First up, the reality shows. You can never have enough of these, as a brief flick through the Radio Times will hammer home to you:
Touch The Coma Girl, a spectacular live 24-hour event in which members of the public, desperate for much-needed organ transplants, must remain in constant physical contact with a brain-dead road accident victim in otherwise excellent health.
A Mummy For Matthew, in which a young boy with severe behavioural problems is placed with a different foster family every week. In the first episode, Matthew meets recovering heroin addict Janette and her on-again/off-again boyfriend Garry. Will Matthew form that crucial bond with his ‘mummy of the week’ or will the presence of Garry’s boisterous Staffordshire terrier Moatie trigger one of his seizures? Next week, Matthew is introduced to needy fund manager Lorraine and her adopted son Ishmael, a former Rwandan boy soldier.
Inmate, Outmate, in which members of the public voluntarily trade places with patients from Broadmoor high-security psychiatric hospital, to see who copes better. In week one, accounts adviser and father of three Chris submits to a programme of electro-convulsive therapy and pig tranquillisers, whilst delusional sociopath Ewan takes Chris’ family to the local garden centre, with unpredictable results…
Fame Battalion, in which a selection of former soap stars, barely literate sportsmen, disgraced politicians and reality whores are taken through the gruelling process of basic training by the Royal Anglian Regiment, before shipping out for a tour of duty in Afghanistan. In week three, the stars are tasked with policing a known hotbed of insurgents some 20 miles from the nearest support, if they are to earn enough stars for a fresh supply of ammunition and clean water. Watch out for Coleen Rooney’s hilarious attempts to conduct a perilous house-to-house search with only a dysentery-stricken Joe Pasquale for back-up.
Dancing With Tears In Their Eyes, in which a group of people with terminal illnesses compete in the intense world of ballroom dancing. Each week, we follow them through the highs and lows of learning new steps, bonding with their professional partners, undergoing chemo and periodically expiring in mid-tango. As a panel of bitter old choreographers, rampant egomaniacs, preposterous euro-twats and Dr Hilary Jones pronounce judgement on the performances of the increasingly gaunt and hollow-eyed contestants, we give you the audience the opportunity to vote which will receive a much needed ‘stay of execution’ in a hospice to rebalance their meds, and which will be forced to literally ‘dance till they drop’.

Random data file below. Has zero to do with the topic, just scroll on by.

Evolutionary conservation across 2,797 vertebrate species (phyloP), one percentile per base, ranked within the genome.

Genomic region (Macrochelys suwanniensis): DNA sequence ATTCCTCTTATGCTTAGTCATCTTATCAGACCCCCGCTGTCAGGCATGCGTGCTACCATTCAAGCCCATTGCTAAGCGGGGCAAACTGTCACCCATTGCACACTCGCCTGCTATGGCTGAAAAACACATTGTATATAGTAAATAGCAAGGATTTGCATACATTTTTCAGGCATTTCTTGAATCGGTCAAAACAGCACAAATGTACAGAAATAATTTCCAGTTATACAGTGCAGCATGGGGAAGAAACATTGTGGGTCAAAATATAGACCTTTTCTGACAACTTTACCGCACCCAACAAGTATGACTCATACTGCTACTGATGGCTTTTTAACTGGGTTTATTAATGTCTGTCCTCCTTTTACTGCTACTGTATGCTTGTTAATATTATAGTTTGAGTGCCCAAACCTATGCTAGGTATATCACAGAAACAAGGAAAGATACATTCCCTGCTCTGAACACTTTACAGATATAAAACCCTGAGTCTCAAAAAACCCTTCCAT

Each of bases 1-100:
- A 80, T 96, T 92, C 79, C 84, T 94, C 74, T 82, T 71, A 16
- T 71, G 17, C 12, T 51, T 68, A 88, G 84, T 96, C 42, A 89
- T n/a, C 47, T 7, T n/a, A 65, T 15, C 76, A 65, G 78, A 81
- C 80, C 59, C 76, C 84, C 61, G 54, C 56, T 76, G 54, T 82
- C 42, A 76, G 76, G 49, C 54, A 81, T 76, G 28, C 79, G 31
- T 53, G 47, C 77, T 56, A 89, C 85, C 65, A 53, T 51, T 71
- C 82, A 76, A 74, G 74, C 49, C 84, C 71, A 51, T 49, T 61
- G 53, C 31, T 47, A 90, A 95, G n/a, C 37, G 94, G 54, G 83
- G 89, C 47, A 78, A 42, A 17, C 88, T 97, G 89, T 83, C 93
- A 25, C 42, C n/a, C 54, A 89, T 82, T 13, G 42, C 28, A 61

The Madrassa, in which a selection of disaffected youths, credulous buffoons and religious nutbags attend a hardline Islamic education camp somewhere in western Pakistan. In week two, former wiccan Becky is beaten for not lowering her eyes before the men, and Kieran, now Jabalah, studies the processional route of the forthcoming Royal Wedding.
Next, some new additions to the already saturated quiz-show market…
The Vanilla Quiz – 30 minutes of questions fired directly at the viewer, delivered by an unseen voiceover. No rounds, no bonuses, no contestants, no prizes. The only concession to tension is a heartbeat-style sound effect, played in the background, which gradually increases in tempo and speed as the end of the quiz approaches. Viewers like me, irritated by the ‘thinking aloud’ padding of Eggheads or the embarrassing ‘getting to know you’ bits in Mastermind, will welcome the introduction of 100% uncut quizzage.
The Slightly Different Quiz – basically the same as Fifteen To One or The Weakest Link, but whenever someone gets a question wrong, the contestant to the left must slap them full in the face. In the final head-to-head round, the quizmaster, armed with a dead halibut, stands directly in front of the two finalists, delivering a teeth-loosening two-hander for every wrong answer. The winner gets to take the fish home. A TV must for clever clogs, sadists and anglers everywhere.
Just to switch over to the wireless for a moment, here’s my idea for a disappointing 6:30pm Radio 4 situation comedy series. It’s called It Takes Two To Quango. It probably revolves around the chalk-and-cheese relationship between two dull and unoriginal sub-Yes Minister characters. It will feature otherwise reputable actors unwisely choosing to perform the sort of light comedy that should have been compassionately euthanized in the 80’s.
And finally, inspired by our recent New Year’s hols in the West Country, here is my latest drama submission for your approval: Jessie Wallace plays a single mum struggling to survive as Devon’s least likely call-girl. It’s called Westward Ho’. I think it will do well in the prestigious Doc Martin slot.